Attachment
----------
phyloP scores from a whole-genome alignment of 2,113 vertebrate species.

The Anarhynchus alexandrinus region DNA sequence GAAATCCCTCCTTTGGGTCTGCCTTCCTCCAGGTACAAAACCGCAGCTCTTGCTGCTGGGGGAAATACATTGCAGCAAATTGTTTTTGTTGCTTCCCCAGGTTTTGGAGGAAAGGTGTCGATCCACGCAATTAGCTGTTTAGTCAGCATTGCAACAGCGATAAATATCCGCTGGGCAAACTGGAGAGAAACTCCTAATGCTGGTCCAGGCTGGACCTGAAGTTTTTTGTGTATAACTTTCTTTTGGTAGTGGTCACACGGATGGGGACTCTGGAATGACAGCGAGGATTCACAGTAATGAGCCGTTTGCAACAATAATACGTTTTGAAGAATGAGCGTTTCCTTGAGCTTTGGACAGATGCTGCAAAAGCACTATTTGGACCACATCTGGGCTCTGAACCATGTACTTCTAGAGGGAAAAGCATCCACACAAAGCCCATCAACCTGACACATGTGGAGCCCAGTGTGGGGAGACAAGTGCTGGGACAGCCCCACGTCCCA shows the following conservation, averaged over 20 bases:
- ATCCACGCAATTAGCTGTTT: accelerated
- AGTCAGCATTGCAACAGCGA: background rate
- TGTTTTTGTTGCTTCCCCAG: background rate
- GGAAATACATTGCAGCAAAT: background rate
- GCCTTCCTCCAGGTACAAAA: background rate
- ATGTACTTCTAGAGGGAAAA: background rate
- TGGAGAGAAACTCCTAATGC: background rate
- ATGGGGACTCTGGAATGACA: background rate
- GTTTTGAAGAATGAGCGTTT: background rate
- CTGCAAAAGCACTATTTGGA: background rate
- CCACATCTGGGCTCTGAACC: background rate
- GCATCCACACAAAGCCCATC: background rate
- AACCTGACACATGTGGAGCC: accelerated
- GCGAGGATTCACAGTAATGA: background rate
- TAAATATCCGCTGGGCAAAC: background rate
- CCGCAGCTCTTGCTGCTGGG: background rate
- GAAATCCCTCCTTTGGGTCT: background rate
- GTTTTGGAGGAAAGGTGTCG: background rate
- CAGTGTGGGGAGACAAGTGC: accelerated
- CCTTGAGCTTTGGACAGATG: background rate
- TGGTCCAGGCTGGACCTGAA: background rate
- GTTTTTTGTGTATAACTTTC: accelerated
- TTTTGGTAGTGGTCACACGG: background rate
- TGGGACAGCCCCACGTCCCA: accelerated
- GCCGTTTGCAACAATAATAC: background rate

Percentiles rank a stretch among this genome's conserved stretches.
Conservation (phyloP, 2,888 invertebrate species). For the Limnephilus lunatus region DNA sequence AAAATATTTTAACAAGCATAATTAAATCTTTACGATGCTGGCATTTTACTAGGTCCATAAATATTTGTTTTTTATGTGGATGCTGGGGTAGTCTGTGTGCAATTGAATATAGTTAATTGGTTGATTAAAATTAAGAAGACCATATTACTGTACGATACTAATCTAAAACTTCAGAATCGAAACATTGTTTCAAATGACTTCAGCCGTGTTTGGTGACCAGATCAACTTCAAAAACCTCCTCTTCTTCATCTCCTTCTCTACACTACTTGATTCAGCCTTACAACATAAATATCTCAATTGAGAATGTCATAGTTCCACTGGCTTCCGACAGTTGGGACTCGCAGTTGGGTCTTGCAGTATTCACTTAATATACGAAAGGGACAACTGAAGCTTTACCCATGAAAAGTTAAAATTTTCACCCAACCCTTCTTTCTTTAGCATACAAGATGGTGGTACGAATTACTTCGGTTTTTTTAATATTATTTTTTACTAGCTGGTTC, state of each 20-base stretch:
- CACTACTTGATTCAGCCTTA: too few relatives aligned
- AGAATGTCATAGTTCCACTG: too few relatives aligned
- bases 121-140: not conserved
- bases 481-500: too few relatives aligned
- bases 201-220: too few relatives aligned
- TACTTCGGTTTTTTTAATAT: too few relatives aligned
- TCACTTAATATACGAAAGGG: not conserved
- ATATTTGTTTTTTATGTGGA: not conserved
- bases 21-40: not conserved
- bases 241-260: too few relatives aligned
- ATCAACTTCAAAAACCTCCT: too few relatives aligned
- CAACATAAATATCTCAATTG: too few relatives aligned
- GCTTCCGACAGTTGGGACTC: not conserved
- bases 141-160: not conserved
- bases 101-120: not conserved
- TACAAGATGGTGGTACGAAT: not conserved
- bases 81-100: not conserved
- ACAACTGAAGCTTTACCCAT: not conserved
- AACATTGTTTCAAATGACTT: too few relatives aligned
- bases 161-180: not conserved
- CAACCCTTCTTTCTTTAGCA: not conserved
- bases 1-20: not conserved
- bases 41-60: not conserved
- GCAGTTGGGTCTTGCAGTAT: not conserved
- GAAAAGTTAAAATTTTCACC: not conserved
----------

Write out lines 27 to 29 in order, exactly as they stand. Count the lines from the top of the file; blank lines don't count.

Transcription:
- GCCGTTTGCAACAATAATAC: background rate

Percentiles rank a stretch among this genome's conserved stretches.
Conservation (phyloP, 2,888 invertebrate species). For the Limnephilus lunatus region DNA sequence AAAATATTTTAACAAGCATAATTAAATCTTTACGATGCTGGCATTTTACTAGGTCCATAAATATTTGTTTTTTATGTGGATGCTGGGGTAGTCTGTGTGCAATTGAATATAGTTAATTGGTTGATTAAAATTAAGAAGACCATATTACTGTACGATACTAATCTAAAACTTCAGAATCGAAACATTGTTTCAAATGACTTCAGCCGTGTTTGGTGACCAGATCAACTTCAAAAACCTCCTCTTCTTCATCTCCTTCTCTACACTACTTGATTCAGCCTTACAACATAAATATCTCAATTGAGAATGTCATAGTTCCACTGGCTTCCGACAGTTGGGACTCGCAGTTGGGTCTTGCAGTATTCACTTAATATACGAAAGGGACAACTGAAGCTTTACCCATGAAAAGTTAAAATTTTCACCCAACCCTTCTTTCTTTAGCATACAAGATGGTGGTACGAATTACTTCGGTTTTTTTAATATTATTTTTTACTAGCTGGTTC, state of each 20-base stretch: